Mom Explains That One Thing They Don’t Tell You About Childhood Cancer Is That It Affects the Whole Family

Little Beckett was diagnosed with Acute Lymphoblastic Leukemia on April 25, 2018. Now his mom, Kaitlin, uses the Facebook page, Beckett Strong, to share the ups and downs of her young son’s journey with their now 32,000 followers.

More recently, the mom opened up about the affects childhood cancer not only has on the child with cancer but the effect it has on their entire family as well.

Kaitlin wrote:

One thing they don’t tell you about childhood cancer is that it affects the entire family. You always hear about the financial and medical struggles, but how often do you hear about the struggles families with other children face? To some, this may be hard to see and read. My two kids, 15 months apart, went from playing in school and at home together to sitting in a cold hospital room together.

The mom continued saying that her 4-year-old daughter had to watch her little brother, her best friend, being rushed to the ICU in an ambulance when his health worsened.

She had to witness her brother being poked and prodded by handfuls of doctors, always knowing her brother was sick, but never truly understanding the gravity of the situation.

Kaitlin wrote:

A little over a month after he was released from the hospital, she watched him struggle to walk and struggle to play. The lively, energetic, and outgoing little brother she once knew was now a quiet, sick, and very sleepy little boy. He never wanted to play.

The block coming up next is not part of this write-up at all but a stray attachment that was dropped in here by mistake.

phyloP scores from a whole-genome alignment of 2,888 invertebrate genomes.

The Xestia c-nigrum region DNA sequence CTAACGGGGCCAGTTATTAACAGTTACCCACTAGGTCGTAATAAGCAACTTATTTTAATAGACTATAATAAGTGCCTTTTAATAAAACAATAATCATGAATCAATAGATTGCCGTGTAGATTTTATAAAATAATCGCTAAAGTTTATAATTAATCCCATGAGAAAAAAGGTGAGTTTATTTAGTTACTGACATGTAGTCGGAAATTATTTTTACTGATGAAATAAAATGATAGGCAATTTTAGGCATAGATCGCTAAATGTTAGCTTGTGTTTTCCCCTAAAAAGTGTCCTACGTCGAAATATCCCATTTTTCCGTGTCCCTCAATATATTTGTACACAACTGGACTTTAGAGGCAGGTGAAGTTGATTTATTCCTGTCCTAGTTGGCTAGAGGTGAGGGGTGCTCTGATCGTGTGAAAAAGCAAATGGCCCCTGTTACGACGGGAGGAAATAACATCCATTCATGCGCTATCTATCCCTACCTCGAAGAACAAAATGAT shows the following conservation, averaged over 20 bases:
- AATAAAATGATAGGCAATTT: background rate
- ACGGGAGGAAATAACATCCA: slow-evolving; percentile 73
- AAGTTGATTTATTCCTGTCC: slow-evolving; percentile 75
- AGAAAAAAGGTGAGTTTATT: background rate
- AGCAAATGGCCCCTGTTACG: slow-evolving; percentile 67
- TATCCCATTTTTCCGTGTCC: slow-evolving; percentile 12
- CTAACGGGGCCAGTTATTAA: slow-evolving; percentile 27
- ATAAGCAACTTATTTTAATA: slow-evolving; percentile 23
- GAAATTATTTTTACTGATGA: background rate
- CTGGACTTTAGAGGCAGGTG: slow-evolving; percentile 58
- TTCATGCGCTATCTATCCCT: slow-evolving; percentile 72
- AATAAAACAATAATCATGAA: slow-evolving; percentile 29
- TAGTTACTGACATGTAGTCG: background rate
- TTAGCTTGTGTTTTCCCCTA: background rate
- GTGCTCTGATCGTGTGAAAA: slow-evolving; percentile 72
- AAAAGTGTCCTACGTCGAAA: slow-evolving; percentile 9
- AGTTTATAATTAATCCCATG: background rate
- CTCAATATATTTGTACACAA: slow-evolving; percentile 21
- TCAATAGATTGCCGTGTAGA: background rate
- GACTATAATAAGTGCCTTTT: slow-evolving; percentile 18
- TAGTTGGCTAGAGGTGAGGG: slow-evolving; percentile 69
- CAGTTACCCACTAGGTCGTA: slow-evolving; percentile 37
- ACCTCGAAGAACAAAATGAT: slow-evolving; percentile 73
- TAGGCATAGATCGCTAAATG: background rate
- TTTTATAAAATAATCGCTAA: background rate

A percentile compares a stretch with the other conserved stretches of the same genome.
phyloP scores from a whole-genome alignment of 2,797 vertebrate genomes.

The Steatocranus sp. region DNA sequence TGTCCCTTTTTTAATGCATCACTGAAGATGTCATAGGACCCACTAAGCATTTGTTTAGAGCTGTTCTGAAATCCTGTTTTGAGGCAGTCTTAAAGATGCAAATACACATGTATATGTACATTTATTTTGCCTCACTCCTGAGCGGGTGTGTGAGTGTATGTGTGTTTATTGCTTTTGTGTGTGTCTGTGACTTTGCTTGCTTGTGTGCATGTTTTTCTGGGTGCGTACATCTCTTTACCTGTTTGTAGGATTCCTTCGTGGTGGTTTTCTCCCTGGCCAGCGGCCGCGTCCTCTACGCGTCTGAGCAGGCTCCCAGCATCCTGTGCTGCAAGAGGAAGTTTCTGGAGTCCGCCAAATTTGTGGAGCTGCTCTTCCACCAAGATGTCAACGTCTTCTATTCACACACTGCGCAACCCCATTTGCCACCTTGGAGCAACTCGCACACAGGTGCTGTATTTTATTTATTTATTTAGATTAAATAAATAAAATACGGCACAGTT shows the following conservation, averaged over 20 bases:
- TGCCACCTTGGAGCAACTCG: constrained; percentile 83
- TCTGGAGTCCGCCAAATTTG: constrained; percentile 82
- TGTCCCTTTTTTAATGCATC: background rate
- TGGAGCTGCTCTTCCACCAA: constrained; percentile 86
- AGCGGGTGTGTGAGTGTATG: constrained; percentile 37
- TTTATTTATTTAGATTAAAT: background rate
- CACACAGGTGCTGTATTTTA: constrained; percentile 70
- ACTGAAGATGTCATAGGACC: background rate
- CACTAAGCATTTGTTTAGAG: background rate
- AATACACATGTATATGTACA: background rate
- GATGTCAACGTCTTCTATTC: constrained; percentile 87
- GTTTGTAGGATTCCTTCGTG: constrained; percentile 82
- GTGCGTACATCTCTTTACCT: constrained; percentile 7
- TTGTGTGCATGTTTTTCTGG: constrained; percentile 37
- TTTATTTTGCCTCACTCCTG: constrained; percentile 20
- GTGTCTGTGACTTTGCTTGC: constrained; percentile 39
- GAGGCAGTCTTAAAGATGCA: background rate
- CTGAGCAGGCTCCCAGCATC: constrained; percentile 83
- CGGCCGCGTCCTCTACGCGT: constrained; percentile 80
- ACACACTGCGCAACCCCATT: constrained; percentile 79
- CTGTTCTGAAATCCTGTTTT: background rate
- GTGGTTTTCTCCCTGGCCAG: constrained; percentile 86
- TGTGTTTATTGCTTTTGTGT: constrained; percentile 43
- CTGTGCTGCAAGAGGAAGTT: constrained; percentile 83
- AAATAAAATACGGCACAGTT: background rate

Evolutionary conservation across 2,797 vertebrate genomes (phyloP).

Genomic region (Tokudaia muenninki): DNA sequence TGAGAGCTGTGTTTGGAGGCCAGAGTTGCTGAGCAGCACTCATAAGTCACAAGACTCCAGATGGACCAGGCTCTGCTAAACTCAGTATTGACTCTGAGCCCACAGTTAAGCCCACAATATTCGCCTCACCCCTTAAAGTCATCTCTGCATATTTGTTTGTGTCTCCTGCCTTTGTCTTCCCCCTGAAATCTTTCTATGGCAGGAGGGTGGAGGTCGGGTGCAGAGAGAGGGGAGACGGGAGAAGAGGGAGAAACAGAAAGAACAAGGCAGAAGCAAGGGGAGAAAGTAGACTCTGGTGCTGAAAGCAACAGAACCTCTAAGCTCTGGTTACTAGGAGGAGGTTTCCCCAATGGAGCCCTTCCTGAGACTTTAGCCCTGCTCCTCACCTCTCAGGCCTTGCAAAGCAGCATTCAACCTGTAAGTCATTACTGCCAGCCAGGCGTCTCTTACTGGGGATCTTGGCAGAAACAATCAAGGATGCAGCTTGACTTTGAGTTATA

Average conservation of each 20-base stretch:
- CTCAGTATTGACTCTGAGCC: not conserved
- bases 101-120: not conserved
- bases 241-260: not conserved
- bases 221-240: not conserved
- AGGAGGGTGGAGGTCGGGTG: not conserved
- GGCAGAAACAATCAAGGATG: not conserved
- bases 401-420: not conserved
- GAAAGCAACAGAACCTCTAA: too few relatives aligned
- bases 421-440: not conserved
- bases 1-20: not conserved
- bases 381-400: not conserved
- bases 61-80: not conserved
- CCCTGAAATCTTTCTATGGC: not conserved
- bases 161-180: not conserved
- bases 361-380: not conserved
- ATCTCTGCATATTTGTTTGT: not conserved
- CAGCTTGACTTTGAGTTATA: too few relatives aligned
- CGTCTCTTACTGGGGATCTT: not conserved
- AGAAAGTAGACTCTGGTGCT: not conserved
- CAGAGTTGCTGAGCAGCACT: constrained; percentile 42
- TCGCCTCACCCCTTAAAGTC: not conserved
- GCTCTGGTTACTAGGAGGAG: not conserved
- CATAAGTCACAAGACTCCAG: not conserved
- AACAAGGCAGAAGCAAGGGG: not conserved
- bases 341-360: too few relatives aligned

The mom admitted that it wasn’t something her 4-year-old could wrap her mind around at the time, she struggled to understand why he could walk before, but now he couldn’t.

She struggled to understand why her little brother was always going to different therapies, but they couldn’t go to their favorite trampoline park anymore:

Why did we take his sister with us and why did she see all of this at a young age? Children need support and togetherness, and should not be kept at a distance from the person who is ill. The most important thing is to show that they are taken care of regardless of the situation. She spent a fair amount of time, by his side in the bathroom, while he got sick. She stuck by him. She supported him and she took care of him, regardless of the situation. To this day, they are closer. She always takes care of him.

Katilin then showed photos of Beckett’s big sister caring for him as he got nauseous:

One thing they don’t tell you about childhood cancer is that it affects the entire family. You always hear about the…

Posted by Beckett Strong on Tuesday, September 3, 2019

She concluded, “Vomiting between play sessions. Waking up to throw up. Standing by her brother’s side and rubbing his back while he gets sick. Going from 30 lbs to 20 lbs. This is childhood cancer. Take it or leave it.”

According to the American Cancer Society, in 2019, roughly “11,060 children in the United States under the age of 15 will be diagnosed with cancer.” And due to the “major treatment advances in recent decades, more than 80% of children with cancer now survive 5 years or more.”